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Finding a home to rent could be harder and more expensive in 2020

Rising demand and falling inventory have pushed average rents higher

Photo (c) Andrii Yalanskyi - Getty Images
Renters can expect housing costs to rise and availability to decline in 2020, according to housing experts.

A new report from real estate marketplace Zillow shows average rent increased year-over-year each month from July through October. In October, the average rent was $1,600 -- an increase of 2.3 percent over October 2018.

While Zillow estimates rents grew throughout the country, its report focuses on the 35 largest metro areas. Rents declined in only two of them -- Columbus, Ohio and Houston. In markets where rents are growing, Zillow found they’re growing faster than in 2018.

Rents and home prices are rising for the same reason -- declining inventory. That pushed home rental costs up 6.4 percent in Phoenix, 5.2 percent in Las Vegas, and 4 percent in Charlotte. And because there are fewer homes to purchase, more consumers continue to rent, reducing the number of available units.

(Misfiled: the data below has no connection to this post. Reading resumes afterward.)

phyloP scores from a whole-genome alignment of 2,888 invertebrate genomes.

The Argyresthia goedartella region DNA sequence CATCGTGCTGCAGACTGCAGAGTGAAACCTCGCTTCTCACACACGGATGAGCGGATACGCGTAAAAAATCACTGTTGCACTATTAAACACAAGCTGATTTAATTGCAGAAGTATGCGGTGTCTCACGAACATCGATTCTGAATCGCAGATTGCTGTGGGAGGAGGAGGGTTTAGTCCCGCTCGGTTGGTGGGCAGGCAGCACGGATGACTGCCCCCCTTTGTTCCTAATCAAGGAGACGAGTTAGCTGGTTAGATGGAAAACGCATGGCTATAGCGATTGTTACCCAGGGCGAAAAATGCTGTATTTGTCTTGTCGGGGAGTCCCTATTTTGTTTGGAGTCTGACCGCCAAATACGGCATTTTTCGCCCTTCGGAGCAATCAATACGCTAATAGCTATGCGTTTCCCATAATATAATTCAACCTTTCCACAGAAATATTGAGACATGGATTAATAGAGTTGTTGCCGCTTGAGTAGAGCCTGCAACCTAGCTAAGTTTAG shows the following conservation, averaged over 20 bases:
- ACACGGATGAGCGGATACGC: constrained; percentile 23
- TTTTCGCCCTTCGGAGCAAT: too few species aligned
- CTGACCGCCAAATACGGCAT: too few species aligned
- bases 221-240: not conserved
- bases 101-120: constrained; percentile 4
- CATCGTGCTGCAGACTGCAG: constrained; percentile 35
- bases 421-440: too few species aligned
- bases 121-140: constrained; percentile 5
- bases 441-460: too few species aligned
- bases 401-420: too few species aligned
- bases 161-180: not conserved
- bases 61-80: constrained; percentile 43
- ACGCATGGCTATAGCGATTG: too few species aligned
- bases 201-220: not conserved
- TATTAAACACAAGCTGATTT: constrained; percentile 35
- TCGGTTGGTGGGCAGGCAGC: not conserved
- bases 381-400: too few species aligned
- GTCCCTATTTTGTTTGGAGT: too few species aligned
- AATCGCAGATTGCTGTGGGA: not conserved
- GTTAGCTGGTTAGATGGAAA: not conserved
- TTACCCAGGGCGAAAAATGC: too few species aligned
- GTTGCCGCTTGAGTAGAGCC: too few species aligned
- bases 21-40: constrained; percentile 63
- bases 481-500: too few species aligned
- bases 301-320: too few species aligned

Warning from Harvard researchers

In June, a study by the Harvard Joint Center for Housing Studies warned that the U.S. housing supply is falling far short of what’s needed, especially since a good economy has encouraged an increase in household formation.

Chris Herbert, managing director of the Joint Center for Housing Studies, says building activity has dropped off for a number of reasons. However, he says the most significant reasons are rising land prices and regulatory constraints on development.

“These constraints, largely imposed at the local level, raise costs and limit the number of homes that can be built in places where demand is highest,” Herbert said. “Meanwhile, a large percentage of new housing being built is intended primarily for the higher end of the market. The limited supply of smaller, more affordable homes in the face of rising demand suggests that the rising land costs and the difficult development environment make it unprofitable to build for the middle market.

Fewer affordable homes

The middle market is the segment that is encountering the most difficulty putting a roof over its head. Zillow reports that the inventory decline in October was sharpest in the bottom-third of the market, which is down 9.4 percent year-over-year. 

"Despite some fearful headlines, the U.S. economy keeps on trucking, and that is reflected in the continued rent growth across the country,” said Zillow Director of Economic Research Skylar Olsen. “The unemployment rate remains near record lows and wage growth keeps adding to renters' pocketbooks."

Over the last few years, a number of red hot housing markets saw the fastest growth in rents. If the last few months are any indication, Olsen says growing demand and limited supply of rental housing could become a national story.

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